Most sites, when you register via e.g. Facebook, redirect you to a page afterwards asking you to enter additional information that the site needs. Very often this includes setting a password for the site.

I don't understand why this is the case.

I am creating a site, and want to allow the user to register either via e.g. Facebook, or create an account directly on our system.

  • If they've registered via our system obviously they have set a password, and there is a settings screen once they've logged in where they can connect their account. My plan would be, from then on, then could log in via Facebook.
  • If they've registered via Facebook, they can obviously log in via Facebook. If they like, they could set a password in the settings screen later. That would allow them to log in with their email address (that we get from the Facebook login) and their new password. Or they could never do this, and continue always logging in via Facebook.

Is there a problem with this approach? Why do other sites force you to set a password on their site after you've registered via a social network?

  • The only reason it might be required is if you need to support authentication for something that couldn't use OpenID/OAuth authentication - say an API client application.
    – Aaron D
    Jul 12, 2015 at 14:56

2 Answers 2


Ideally you should not. If they have successfully authenticated through another means, don't impose further burdens on them. You can see that this method is used by the Stack Exchange network (for example) - after you have authenticated through Google, you don't have to create a password.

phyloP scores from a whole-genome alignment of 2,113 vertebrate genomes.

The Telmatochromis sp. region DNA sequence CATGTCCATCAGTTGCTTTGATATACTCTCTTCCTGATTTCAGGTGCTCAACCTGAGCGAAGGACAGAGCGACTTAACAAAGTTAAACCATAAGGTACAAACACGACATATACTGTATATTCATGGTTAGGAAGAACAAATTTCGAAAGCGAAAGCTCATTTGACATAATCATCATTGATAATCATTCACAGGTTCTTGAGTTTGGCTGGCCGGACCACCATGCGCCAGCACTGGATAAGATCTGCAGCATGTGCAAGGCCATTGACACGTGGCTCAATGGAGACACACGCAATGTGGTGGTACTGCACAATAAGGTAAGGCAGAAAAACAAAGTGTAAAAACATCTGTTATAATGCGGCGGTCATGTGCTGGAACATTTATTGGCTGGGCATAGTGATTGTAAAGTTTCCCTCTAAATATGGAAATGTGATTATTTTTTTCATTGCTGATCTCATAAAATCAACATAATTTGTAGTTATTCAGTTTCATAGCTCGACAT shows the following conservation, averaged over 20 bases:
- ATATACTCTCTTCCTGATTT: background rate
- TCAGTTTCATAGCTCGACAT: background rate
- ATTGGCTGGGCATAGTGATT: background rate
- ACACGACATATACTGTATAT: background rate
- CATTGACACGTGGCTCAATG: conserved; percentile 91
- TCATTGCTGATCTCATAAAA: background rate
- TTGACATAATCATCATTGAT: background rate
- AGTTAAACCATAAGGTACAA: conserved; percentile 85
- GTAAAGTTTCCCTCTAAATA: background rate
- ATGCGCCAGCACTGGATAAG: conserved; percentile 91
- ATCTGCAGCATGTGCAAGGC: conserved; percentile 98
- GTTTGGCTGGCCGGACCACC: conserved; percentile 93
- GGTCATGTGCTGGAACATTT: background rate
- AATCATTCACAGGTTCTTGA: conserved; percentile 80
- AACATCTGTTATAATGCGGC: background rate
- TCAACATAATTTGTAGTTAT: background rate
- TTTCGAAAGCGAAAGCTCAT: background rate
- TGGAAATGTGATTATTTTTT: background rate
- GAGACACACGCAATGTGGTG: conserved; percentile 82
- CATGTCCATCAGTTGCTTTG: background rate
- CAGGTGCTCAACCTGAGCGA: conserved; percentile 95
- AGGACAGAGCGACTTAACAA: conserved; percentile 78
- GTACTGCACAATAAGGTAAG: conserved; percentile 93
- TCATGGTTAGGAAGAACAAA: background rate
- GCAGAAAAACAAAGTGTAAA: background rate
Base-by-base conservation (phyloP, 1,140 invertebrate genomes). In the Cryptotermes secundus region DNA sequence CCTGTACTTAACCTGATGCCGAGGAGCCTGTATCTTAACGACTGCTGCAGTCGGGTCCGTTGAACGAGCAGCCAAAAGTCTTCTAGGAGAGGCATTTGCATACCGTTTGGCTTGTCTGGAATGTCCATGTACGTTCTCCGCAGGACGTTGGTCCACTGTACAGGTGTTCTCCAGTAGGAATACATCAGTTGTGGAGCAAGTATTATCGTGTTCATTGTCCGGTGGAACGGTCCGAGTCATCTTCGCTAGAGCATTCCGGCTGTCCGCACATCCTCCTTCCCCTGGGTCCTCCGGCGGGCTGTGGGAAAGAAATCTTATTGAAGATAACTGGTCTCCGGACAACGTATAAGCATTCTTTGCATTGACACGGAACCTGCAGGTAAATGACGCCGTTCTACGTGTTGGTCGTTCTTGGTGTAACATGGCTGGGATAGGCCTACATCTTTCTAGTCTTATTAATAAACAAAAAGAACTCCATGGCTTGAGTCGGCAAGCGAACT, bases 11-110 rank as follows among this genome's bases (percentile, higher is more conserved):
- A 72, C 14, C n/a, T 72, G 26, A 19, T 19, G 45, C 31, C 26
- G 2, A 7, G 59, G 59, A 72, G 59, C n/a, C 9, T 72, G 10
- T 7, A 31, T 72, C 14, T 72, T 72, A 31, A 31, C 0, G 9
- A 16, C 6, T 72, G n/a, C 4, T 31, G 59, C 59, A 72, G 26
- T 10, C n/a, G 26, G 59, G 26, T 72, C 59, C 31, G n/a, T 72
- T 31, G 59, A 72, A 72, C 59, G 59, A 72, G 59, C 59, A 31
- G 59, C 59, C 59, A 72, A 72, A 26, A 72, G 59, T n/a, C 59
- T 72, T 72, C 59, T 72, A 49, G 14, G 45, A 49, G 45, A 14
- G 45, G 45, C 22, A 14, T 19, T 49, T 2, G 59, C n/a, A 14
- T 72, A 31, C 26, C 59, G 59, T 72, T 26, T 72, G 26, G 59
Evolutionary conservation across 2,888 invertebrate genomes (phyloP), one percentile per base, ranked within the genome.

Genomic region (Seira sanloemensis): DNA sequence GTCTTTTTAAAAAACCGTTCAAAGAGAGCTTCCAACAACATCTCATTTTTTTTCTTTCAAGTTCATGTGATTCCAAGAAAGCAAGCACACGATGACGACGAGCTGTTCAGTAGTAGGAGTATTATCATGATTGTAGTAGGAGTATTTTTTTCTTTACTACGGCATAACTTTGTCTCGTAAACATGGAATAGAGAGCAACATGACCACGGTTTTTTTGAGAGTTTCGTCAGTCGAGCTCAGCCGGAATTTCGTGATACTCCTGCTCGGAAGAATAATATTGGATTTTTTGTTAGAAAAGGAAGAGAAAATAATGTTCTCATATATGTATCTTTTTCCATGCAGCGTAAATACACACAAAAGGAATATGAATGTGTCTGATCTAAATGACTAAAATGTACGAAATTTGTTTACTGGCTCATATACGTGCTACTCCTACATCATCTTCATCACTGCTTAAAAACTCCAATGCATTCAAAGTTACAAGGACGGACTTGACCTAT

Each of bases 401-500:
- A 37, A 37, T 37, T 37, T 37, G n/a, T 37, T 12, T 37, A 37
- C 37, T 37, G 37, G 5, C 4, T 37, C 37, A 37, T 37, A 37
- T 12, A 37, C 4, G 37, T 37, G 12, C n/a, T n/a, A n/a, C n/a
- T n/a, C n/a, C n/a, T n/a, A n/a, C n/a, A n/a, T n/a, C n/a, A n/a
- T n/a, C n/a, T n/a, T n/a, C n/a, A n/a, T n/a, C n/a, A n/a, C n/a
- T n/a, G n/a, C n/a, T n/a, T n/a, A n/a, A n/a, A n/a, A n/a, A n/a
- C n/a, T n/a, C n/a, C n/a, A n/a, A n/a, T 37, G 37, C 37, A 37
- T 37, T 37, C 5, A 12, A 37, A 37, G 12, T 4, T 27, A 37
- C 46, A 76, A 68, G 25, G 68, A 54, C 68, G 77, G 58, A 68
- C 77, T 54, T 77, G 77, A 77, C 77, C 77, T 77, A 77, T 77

The only reason I can think of for which this procedure can make sense is to prevent someone who has physical access to your computer/smartphone from logging in the site. Given that the Facebook session is usually opened for most users, anyone with access to the computer/smartphone of these users could get access to the site, impersonating them.

If you force the "attacker" to introduce a new password even after the Facebook login, you're eliminating this threat.

In any case, when physical access is gained, security is rather compromised.

(I would have liked to put this as a comment, but I have not enough reputation)

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